In the recent case of Harsharn Kaur Dhaliwal v. Lufthansa German Airlines and others, the National Consumer Disputes Redressal Commission (NCDRC) ordered Lufthansa German Airlines and British Airways to jointly pay a compensation of 50 lacks for the traumatic experience that a senior woman passenger had to endure after being arbitrarily rerouted by the airlines.
She was appropriately rerouted without being checked to see if she had a valid visa for the transit stop, which resulted in her being arrested by local police in Copenhagen for several hours.
Lufthansa German Airlines and British Airways
The Commission noted that it was only until her husband, a former High Court judge, intervened from India and was able to connect with the authorities in Copenhagen to persuade them of his wife’s legitimacy that she was eventually permitted to leave Denmark and return to India via Turkey.
Dinesh Singh, the presiding officer, and Justice Karuna Nand Bajpayee, a member, stated that the passenger’s agony lasted almost 13 hours, from around 10 PM on March 20, 2018, to around 11.50 AM on March 21, 2018. The bench noted that an innocent person had to go through such a terrifying event for no fault of her own.
The Commission also commented that she was handled like an “insidious suspect” in a foreign country, thousands of miles away from home, where she went for hours without being heard or understood and where the authorities showed no remorse for the crying elderly woman alone in the world.
Lufthansa German Airlines flight LH-455
The incident happened in March 2018, just as the female traveler was about to depart from San Francisco and travel to New Delhi via Frankfurt, Germany. On March 19, she boarded Lufthansa German Airlines flight LH-455, the initial trip connecting San Francisco and Frankfurt. The flight would not take off, she was informed after waiting for almost three hours, so she was instructed to leave the plane.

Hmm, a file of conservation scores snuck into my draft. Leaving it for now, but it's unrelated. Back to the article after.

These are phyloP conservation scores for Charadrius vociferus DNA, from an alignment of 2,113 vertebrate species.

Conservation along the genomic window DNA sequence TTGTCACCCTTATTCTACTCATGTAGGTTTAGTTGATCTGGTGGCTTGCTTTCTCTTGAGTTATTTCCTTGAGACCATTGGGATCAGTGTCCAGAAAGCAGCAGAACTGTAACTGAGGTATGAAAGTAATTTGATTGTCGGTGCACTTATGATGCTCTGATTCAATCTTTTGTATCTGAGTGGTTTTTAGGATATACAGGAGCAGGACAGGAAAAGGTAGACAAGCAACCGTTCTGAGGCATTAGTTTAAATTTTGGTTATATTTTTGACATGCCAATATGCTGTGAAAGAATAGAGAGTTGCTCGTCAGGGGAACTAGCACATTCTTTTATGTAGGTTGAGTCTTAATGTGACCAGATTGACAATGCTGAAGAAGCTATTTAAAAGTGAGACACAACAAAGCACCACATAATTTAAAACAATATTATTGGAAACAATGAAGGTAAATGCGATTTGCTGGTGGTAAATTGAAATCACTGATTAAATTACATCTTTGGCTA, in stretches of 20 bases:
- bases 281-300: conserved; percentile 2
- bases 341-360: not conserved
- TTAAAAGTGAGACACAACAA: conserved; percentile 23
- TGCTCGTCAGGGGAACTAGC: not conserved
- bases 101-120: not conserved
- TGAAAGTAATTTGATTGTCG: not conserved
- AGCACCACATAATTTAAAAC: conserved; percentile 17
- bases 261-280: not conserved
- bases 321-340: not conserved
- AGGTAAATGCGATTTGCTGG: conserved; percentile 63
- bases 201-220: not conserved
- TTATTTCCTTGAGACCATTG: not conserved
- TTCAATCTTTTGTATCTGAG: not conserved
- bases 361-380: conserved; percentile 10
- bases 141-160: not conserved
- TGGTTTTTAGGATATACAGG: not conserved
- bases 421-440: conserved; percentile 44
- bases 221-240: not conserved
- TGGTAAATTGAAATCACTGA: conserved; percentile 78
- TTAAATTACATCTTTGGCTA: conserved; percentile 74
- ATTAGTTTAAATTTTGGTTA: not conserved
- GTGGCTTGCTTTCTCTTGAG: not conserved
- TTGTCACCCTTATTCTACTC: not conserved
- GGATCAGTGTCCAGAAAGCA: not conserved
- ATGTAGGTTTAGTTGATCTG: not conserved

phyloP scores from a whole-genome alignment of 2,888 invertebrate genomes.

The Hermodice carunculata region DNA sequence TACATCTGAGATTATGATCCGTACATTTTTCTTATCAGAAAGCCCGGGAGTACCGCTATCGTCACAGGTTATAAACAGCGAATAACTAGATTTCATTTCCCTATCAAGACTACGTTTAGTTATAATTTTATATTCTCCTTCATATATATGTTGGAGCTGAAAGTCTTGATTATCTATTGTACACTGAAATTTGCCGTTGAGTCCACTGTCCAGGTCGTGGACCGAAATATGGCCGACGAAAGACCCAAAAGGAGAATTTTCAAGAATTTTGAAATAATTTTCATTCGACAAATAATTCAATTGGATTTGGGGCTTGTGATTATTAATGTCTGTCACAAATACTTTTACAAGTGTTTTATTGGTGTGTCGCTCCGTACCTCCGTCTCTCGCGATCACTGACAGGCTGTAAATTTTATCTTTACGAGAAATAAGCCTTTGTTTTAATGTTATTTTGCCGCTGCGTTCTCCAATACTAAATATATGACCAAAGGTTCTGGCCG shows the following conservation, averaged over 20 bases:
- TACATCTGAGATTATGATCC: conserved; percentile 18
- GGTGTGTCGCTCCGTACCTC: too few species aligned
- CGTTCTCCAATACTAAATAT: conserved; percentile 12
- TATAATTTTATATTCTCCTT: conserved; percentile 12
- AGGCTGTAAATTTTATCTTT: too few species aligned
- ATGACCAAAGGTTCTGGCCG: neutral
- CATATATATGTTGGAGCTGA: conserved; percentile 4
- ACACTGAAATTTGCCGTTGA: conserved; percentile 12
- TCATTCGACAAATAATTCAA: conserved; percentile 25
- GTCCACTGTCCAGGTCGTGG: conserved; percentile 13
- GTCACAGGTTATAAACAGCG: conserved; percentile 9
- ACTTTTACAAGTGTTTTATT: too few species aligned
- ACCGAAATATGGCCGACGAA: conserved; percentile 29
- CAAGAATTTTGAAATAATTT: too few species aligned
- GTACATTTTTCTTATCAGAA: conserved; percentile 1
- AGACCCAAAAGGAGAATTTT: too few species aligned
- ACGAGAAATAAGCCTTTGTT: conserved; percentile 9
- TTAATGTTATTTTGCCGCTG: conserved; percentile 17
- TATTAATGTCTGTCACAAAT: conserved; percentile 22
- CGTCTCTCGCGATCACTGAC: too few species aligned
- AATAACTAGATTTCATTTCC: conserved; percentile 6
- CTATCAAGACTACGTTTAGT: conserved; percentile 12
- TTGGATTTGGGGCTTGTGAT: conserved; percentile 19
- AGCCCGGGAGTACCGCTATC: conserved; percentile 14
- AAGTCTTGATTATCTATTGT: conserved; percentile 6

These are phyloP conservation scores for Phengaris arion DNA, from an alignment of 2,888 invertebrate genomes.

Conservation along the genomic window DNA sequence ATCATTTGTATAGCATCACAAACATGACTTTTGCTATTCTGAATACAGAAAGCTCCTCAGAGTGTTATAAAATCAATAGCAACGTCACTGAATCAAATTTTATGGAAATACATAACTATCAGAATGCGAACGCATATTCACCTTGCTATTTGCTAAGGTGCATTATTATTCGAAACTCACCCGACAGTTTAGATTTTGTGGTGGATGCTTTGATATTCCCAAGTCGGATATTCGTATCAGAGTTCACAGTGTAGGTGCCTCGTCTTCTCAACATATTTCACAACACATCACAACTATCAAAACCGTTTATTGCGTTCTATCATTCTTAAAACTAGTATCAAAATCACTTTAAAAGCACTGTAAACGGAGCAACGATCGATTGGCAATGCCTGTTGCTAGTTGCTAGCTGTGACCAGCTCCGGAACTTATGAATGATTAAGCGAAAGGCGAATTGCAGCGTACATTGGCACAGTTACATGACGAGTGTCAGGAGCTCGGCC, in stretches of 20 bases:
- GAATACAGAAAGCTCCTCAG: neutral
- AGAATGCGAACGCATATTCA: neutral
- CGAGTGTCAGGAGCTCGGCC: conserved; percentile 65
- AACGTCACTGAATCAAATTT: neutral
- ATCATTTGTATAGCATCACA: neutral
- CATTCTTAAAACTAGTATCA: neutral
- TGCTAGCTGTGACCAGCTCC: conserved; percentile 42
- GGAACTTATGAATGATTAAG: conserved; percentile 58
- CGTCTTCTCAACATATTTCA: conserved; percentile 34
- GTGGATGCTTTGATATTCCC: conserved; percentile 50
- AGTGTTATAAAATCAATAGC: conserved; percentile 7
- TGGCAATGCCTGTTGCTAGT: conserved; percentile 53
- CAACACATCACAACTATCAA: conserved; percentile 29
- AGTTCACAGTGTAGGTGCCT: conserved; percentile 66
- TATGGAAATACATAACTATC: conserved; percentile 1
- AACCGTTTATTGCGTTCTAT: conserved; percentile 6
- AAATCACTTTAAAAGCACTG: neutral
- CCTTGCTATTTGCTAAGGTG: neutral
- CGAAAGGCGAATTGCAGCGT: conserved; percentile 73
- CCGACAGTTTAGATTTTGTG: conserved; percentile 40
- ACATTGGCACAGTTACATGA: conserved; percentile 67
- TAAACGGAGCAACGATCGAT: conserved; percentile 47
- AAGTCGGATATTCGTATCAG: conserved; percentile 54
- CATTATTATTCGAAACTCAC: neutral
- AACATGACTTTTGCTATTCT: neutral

At this point, Lufthansa changed the course of her travels, requiring her to take a British Airways aircraft out of San Francisco, which would then take her to Copenhagen, Denmark, where she could catch an Air India trip to New Delhi.
She was just given the new tickets, the Commission was informed, and was not given the choice of receiving a refund. Additionally, neither Lufthansa nor British Airlines verified that the traveler had the necessary visa for the Copenhagen transit stop. Her passport and visa were not discussed with her.
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Her lack of the necessary visa for a halt in Copenhagen, Denmark, was pertinent. She was supposed to travel to Copenhagen on a British Airways flight, but it was delayed, and by the time she got to the transit point, the Air India flight she was supposed to board had already left for India. She ended up stranded in Copenhagen without a working visa as a result, and the local police detained her.
According to the NCDRC, restricting freedom cannot be handled simply, even if it is for a “very short” period. The essential foundation of human existence is freedom. Its suspension, even if for a “very short” period, with the accompanying stigmatic insult and the inescapable fear of further legal repercussions, and that too for no fault or act attributable to the person being detained, cannot be treated as a straightforward matter of no particular significance; rather, the injury suffered must be recognized for what it is.
Apart from failing to confirm whether the transit stop required a visa, it was noted that the two airlines had failed on several other fronts, including failing to have any officials in Copenhagen to help the passenger, failing to offer wheelchair assistance, a suitable diet, or drinking water, and failing to try to communicate with one another or with the authorities at Copenhagen.
As a result, British Airways was sentenced to pay 20 lacks in compensation while Lufthansa German Airlines was ordered to pay 30 lacks, both with interest accruing at a rate of 5% per year from the occurrence date (March 19, 2018) till payment.
It was mandated that the compensation be paid within eight weeks. The NCDRC also urged the two air carriers to reflect before resolving the issue, to prevent similar events from happening again.
According to the order, “the two airlines, through their respective senior-most officials stationed in India, shall be better advised to seriously reflect upon the facts and events of the present case, and, while establishing responsibility and accountability, also inculcate and imbibe systemic improvements for the future so that such trouble and trauma are avoided for passengers generally in the future.”
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